CD-ROM—a compact disc that can amass various data forms

Cent—means of measuring the disparity of two pitches in an equal-tempered scale

Channel pressure—a MIDI control communication that is bestowed uniformly to every note on a specific channel

Chorusing—combining a time-delayed and original signal

Companding—a signal is compacted upon entry and enlarged to its original shape on release

Compression—reduces an audio signal’s amplitude range by lowering the high levels and elevating the low ones

Crossfade looping—a section of data at the start of a loop combines with data at the loop’s end resulting in an even changeover

Cross-stitching—in a synthesizer two sounds are set at opposing velocities

Cutoff frequency—the place within the frequency spectrum past which a synthesizer's filter lowers the signal being transmitted

Data dump—transferring data between locations or to a memory card

Daughterboard—a tiny circuit board that when affixed to a bigger board possesses additional aptitudes

Decibel— measures audible power

Detune alters the pitch of one sound source as it relates to another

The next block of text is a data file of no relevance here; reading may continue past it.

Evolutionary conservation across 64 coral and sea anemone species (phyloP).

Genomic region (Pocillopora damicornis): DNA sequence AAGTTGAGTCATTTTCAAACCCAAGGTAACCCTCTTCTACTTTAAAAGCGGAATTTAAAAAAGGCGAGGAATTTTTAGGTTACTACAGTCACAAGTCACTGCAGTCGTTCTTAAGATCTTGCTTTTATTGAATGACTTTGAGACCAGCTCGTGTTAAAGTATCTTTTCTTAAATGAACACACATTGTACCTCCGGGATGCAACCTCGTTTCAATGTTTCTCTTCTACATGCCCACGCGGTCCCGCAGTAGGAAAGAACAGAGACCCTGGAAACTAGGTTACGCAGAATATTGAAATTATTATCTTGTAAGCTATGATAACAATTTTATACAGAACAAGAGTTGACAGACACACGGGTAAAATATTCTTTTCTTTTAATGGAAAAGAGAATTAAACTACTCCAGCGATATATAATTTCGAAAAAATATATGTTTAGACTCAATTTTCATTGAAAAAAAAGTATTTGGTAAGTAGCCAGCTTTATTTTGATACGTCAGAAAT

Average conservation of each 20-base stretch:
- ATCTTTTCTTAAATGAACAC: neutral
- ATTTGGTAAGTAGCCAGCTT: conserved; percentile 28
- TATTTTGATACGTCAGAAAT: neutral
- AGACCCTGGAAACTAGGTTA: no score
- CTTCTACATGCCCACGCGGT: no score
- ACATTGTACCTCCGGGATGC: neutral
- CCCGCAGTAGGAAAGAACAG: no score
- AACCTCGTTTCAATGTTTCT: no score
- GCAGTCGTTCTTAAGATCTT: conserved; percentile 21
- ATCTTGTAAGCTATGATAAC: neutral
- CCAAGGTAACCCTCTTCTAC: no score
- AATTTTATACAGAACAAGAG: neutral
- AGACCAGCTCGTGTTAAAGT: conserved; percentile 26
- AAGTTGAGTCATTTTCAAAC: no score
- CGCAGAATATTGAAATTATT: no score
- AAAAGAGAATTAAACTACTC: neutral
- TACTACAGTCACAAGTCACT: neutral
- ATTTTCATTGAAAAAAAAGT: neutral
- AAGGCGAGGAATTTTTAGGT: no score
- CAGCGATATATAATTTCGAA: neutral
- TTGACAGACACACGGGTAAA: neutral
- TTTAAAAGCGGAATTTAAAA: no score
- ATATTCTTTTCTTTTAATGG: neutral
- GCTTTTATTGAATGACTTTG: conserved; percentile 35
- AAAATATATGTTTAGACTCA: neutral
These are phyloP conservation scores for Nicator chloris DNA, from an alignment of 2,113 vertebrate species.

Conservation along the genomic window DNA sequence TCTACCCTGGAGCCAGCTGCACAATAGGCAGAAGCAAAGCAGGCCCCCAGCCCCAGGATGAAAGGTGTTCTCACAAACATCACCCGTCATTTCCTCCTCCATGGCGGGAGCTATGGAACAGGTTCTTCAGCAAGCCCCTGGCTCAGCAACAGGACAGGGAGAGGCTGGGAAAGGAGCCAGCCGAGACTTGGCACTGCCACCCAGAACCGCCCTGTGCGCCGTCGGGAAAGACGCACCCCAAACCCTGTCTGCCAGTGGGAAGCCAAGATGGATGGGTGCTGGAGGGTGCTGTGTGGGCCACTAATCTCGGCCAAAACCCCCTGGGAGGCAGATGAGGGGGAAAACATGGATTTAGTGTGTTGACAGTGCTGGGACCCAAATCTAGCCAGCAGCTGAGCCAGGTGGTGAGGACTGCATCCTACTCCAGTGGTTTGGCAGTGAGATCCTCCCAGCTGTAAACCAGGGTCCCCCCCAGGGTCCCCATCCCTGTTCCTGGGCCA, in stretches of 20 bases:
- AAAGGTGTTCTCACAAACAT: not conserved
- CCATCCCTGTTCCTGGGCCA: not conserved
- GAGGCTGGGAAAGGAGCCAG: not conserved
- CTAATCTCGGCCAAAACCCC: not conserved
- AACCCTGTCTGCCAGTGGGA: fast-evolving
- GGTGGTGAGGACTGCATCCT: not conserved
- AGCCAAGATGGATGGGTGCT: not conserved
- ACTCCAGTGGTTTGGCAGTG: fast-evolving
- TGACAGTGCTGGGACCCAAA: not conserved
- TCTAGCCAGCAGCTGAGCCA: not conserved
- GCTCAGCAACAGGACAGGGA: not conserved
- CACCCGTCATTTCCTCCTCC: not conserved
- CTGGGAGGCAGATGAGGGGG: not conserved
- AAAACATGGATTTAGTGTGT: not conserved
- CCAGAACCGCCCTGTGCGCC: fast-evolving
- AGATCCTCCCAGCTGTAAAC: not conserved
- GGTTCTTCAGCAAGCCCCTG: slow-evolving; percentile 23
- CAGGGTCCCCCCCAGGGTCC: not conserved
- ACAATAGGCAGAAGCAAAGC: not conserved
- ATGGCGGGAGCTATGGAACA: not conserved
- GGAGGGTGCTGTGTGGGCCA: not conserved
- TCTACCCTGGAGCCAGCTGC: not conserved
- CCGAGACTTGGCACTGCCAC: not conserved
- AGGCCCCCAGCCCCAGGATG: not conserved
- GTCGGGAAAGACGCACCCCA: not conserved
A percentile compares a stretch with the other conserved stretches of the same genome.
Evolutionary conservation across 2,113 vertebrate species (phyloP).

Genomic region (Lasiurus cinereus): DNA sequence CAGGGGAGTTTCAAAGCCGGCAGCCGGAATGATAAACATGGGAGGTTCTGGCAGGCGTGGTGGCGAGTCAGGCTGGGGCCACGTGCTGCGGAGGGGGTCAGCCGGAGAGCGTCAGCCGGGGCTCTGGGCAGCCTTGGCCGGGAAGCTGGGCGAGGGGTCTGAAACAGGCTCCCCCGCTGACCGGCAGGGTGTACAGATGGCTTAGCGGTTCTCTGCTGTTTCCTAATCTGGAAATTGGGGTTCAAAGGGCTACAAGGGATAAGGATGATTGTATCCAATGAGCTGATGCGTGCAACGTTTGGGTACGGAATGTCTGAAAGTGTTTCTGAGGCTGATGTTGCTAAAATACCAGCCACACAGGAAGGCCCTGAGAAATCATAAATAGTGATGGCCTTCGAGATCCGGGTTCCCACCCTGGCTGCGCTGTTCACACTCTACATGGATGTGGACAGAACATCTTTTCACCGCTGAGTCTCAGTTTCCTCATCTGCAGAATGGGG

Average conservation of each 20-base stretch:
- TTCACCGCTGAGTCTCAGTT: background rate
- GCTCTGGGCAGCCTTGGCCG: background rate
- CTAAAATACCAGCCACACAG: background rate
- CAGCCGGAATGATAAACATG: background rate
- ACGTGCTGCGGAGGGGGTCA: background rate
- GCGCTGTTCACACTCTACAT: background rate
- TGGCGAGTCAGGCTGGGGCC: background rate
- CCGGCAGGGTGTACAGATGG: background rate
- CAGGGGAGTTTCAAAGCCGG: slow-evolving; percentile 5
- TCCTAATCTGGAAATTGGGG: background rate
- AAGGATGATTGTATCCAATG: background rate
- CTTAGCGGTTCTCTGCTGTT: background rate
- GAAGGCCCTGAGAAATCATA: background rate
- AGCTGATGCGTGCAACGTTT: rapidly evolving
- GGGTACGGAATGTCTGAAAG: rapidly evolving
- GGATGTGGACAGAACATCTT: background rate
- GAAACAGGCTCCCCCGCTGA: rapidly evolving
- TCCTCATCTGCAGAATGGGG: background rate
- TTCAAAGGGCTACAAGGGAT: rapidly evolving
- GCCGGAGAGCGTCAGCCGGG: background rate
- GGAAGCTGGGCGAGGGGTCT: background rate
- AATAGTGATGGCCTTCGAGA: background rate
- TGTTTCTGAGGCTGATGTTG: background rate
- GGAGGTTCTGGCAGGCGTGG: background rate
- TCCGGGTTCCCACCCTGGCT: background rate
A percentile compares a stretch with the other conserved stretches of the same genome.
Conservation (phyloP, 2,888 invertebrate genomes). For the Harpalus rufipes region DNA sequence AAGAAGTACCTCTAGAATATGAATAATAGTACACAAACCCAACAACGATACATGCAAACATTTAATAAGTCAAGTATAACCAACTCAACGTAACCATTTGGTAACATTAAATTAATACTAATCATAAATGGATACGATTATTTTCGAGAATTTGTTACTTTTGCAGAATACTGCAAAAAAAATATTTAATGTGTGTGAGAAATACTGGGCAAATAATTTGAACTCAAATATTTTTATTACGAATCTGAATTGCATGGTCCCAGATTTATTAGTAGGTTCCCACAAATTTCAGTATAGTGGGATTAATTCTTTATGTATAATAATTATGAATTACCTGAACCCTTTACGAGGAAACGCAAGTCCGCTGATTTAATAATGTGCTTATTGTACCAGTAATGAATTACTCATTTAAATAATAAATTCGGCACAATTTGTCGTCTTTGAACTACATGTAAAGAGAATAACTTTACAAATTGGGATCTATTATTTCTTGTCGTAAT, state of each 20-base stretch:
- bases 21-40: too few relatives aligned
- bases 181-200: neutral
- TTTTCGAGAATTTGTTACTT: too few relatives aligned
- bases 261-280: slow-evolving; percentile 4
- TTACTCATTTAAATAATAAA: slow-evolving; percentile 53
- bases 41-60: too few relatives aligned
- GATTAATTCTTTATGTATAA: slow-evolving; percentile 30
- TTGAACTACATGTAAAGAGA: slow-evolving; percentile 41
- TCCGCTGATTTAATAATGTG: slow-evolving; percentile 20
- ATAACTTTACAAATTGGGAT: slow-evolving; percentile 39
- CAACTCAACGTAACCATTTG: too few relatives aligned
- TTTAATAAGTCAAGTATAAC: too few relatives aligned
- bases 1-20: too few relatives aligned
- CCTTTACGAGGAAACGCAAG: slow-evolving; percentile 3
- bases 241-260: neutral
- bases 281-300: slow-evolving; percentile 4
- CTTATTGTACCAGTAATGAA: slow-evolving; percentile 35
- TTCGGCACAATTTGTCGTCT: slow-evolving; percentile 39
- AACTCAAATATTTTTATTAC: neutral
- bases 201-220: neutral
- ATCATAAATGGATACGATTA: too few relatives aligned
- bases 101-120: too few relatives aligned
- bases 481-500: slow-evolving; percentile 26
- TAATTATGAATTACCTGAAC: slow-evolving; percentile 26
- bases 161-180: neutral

Digital-to-analog converter (DAC) —converts digital output into analog

Dynamic voice allocation—permits voice channels to be automatically redirected to play other notes

Early reflections—a reverb algorithm that imitates sound recoiling off of partitions in an acoustic space

Echo—a distinct repeating tone

Envelope—a form that is altered by time

Event editing—when a sequencer changes a single musical occurrence

FFT—Fast Fourier transform—a fast way to conduct a Fourier analysis on a tone

Filter—an instrument that removes specific frequencies from a signal’s tone

FM synthesis—a method that employs a frequency’s modulation (FM) to produce intricate sound waves

Formant—a powerful point in a frequency’s range